Marvels of Monarch Migration

About this time of year in North America, a fascinating phenomenon occurs: monarch butterflies commence their migrations. Those west of the Rocky Mountains head over to the California area. Monarchs in South America have a migration as well, but those are not understood very well. Some of these insects stay put. The most interesting are the monarchs east of the Rockies, who head down Mexico way.

Monarch butterfly migration baffling for evolutionary speculations and testifies of the Master Engineer's skill.
Credit: USFWS / Jim Hudgins
Amazing how the Master Engineer equipped insects with such tiny brains to navigate huge distances. It's startling enough that Pacific salmon return to the places of their births, but monarchs go to areas they've never been before! Several critters make long journeys, and have various methods of navigation. Both migration, and the life cycle of monarchs, defy evolutionary thinking.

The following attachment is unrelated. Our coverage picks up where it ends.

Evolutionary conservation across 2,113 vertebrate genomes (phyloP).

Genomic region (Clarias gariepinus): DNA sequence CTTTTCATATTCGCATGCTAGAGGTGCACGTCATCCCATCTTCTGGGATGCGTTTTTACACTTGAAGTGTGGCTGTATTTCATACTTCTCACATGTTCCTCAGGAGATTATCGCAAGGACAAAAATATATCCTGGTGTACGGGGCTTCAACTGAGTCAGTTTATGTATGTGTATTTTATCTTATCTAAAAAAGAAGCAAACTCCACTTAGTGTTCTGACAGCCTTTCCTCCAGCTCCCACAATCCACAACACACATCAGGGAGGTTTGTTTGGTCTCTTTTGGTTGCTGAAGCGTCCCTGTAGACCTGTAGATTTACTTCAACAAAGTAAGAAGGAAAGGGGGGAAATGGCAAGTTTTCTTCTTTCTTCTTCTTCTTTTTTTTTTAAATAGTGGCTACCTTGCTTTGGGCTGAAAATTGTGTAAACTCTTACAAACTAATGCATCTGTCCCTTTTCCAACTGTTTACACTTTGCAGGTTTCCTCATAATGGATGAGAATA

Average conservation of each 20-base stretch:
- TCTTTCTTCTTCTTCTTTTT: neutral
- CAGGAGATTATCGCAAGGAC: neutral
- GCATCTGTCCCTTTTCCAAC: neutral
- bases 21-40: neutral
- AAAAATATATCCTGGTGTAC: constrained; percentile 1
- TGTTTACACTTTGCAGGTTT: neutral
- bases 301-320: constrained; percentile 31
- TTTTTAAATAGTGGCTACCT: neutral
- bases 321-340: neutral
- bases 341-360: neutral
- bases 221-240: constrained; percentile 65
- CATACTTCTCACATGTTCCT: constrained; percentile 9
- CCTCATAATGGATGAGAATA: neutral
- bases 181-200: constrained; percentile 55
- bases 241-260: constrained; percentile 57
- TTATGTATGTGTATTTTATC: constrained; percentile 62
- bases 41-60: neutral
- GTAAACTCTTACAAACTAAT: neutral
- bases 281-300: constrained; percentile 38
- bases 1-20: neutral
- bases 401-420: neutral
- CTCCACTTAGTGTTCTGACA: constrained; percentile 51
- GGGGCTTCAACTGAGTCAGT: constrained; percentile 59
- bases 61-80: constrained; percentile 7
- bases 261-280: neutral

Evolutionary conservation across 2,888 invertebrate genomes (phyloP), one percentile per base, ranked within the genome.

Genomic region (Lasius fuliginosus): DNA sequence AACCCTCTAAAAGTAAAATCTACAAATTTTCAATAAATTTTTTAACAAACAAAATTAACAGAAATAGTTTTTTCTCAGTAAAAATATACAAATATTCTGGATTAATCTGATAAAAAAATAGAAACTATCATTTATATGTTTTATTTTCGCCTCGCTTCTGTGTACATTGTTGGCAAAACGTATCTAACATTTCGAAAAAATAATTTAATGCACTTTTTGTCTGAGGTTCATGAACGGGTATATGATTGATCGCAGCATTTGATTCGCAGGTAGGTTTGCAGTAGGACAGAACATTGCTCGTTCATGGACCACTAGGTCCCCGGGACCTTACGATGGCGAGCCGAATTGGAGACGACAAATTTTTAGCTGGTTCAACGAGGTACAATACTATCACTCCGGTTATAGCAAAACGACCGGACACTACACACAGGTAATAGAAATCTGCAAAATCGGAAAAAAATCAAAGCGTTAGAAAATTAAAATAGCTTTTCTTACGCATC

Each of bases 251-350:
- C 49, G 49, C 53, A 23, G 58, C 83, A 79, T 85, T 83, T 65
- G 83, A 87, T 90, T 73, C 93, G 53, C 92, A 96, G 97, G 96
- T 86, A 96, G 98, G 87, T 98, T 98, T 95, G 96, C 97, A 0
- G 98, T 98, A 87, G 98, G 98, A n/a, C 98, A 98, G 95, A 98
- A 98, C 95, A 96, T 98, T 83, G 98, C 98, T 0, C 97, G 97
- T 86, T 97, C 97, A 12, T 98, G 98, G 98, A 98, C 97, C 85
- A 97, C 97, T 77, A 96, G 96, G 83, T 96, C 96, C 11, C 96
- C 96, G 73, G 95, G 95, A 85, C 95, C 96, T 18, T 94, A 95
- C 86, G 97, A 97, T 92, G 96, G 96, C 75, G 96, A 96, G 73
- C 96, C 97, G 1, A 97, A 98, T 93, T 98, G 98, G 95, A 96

I don't know how it's done, but volunteers help track monarchs, especially since their habitats are dwindling and efforts are being undertaken to save them. If you study on it, monarchs are quite amazing in many ways, including their migration.
In the many years I worked as a specialist design engineer, I came across (and designed parts for) some very sophisticated electronic gadgetry, including navigation equipment for various space and defence projects. The level of technology in the circuits that guided men to the moon is phenomenal. However, the navigation equipment packed into the brain of the monarch butterfly shows, through the incredible feats of migration performed by that creature, that there is a far greater level of technology involved. And it is all packed into a brain no bigger than a pinhead!
This tiny, yet beautiful, insect can perform a migration flight of thousands of kilometres, navigating unerringly to reach a place it has never seen. For instance, some monarchs fly from Nova Scotia, Canada to the mountains west of Mexico City, some 5,000 kilometres (3,000 miles) in all. Not just to the very same place to which their forefathers migrated, but each one often to the very same tree!
To read the rest, flutter on over to "The magnificent migrating monarch".